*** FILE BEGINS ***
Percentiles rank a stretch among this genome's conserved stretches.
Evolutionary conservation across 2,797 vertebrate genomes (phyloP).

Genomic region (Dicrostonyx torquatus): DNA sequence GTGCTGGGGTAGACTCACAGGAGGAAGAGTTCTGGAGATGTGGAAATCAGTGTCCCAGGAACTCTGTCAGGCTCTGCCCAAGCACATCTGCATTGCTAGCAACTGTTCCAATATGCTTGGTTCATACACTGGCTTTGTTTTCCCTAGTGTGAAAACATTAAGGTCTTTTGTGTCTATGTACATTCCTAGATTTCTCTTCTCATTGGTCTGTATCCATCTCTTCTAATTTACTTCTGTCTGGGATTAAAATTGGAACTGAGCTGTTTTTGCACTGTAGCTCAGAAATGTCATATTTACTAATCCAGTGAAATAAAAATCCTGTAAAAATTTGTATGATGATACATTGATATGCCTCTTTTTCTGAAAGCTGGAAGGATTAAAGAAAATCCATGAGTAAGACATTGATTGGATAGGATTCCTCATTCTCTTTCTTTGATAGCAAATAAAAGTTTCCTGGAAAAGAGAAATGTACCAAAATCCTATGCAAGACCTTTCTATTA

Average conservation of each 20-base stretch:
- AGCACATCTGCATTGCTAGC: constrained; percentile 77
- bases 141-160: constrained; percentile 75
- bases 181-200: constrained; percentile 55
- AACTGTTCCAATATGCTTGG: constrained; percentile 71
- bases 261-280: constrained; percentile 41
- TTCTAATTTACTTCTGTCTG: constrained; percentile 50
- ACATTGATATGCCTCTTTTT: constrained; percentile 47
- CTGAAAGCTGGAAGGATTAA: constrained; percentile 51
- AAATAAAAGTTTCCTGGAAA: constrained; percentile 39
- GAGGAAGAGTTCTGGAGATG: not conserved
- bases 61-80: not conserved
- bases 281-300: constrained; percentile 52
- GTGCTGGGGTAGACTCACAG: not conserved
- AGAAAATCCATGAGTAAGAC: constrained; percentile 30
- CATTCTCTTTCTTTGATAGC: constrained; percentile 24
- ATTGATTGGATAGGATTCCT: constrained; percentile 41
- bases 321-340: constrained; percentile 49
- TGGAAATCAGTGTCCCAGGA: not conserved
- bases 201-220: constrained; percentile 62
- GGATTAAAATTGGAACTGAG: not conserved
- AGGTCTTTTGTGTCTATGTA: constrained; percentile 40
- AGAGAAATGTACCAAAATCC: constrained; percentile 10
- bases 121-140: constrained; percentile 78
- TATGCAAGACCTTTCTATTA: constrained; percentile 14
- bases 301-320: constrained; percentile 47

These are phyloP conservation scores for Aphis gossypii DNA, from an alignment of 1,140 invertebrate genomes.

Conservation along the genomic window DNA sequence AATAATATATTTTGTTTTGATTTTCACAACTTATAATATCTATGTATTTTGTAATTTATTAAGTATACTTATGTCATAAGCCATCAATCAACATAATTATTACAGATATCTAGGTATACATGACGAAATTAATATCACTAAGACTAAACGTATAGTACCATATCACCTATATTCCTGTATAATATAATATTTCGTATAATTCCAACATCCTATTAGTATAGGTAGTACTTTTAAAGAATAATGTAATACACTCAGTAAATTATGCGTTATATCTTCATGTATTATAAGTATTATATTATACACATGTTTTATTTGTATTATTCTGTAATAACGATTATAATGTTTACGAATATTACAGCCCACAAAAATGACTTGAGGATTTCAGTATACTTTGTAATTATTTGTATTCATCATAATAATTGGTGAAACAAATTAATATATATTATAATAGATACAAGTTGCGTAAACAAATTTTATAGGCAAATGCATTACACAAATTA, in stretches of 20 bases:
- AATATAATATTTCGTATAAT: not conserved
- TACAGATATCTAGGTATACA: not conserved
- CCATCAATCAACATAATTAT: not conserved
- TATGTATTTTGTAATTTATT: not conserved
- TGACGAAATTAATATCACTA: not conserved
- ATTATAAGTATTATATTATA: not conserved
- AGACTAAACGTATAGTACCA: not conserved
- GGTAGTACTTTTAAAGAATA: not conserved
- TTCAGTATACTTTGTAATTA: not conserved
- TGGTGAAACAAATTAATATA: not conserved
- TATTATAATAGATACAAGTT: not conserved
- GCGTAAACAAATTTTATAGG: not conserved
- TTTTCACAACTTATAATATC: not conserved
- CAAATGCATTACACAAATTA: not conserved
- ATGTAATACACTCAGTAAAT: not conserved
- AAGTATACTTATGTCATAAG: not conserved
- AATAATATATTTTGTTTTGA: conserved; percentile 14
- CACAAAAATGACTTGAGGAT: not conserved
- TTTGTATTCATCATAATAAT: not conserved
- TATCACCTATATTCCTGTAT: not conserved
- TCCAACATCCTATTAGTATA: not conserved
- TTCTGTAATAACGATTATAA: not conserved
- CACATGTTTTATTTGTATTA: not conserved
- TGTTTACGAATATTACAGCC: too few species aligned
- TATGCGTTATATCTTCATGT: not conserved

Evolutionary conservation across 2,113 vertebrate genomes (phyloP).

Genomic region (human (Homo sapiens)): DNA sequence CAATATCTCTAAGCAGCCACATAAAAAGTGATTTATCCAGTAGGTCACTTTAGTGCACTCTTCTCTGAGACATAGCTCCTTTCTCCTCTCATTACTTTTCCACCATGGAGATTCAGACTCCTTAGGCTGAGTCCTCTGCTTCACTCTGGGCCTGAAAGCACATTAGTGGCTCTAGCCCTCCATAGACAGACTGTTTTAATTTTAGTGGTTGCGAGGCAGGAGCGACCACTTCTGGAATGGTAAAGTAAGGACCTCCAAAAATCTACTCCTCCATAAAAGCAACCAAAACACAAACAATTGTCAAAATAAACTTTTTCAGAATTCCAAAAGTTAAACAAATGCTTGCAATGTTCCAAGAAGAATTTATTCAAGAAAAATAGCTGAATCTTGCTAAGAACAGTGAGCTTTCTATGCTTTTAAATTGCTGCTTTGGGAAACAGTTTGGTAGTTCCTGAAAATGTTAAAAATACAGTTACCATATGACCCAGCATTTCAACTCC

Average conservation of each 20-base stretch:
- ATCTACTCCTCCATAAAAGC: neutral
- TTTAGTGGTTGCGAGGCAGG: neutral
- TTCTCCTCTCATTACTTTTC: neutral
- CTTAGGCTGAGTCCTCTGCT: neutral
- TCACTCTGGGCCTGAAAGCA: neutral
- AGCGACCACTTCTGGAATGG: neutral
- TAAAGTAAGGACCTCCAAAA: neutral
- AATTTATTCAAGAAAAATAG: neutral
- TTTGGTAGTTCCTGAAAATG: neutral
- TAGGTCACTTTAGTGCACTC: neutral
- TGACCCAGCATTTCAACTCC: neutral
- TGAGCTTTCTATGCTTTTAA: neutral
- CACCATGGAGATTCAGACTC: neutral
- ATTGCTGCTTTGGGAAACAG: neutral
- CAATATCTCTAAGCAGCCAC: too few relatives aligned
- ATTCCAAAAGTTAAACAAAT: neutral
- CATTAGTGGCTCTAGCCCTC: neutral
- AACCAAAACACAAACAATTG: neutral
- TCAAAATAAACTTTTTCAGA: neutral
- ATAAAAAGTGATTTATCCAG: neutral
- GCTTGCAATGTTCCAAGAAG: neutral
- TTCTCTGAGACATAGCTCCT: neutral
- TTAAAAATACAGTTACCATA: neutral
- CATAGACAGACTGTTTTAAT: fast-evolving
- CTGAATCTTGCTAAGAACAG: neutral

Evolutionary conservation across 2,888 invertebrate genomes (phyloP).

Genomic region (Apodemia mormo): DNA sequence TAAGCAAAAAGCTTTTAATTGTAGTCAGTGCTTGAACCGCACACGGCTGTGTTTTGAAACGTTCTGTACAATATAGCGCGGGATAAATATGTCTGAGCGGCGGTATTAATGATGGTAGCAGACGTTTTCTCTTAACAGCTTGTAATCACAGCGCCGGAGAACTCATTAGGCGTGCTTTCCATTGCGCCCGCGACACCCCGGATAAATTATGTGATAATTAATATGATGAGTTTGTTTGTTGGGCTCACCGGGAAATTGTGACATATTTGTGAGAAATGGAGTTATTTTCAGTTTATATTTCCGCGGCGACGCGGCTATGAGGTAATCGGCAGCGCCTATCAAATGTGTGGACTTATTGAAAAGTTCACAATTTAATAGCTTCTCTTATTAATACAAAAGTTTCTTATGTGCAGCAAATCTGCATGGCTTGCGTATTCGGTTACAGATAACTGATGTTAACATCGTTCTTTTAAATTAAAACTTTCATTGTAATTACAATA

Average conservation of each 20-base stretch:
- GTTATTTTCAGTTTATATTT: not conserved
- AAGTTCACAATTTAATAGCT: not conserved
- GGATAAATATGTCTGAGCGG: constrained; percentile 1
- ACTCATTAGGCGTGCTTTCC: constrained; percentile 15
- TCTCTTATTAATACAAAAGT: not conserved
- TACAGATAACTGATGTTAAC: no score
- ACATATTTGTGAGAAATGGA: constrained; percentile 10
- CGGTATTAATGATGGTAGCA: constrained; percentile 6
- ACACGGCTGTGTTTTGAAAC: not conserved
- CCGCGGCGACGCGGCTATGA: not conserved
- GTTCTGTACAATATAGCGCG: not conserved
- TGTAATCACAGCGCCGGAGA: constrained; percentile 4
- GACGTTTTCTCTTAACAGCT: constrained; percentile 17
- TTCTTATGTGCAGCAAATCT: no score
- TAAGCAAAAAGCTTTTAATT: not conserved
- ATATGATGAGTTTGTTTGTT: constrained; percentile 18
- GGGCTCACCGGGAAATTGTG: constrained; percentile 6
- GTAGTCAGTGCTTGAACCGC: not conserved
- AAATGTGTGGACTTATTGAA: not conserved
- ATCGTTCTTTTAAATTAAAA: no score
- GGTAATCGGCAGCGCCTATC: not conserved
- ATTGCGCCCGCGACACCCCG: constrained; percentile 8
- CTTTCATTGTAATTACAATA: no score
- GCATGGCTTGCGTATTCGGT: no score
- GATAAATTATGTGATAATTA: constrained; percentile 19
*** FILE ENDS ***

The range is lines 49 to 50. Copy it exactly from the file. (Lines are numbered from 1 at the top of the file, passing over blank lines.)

- CACAAAAATGACTTGAGGAT: not conserved
- TTTGTATTCATCATAATAAT: not conserved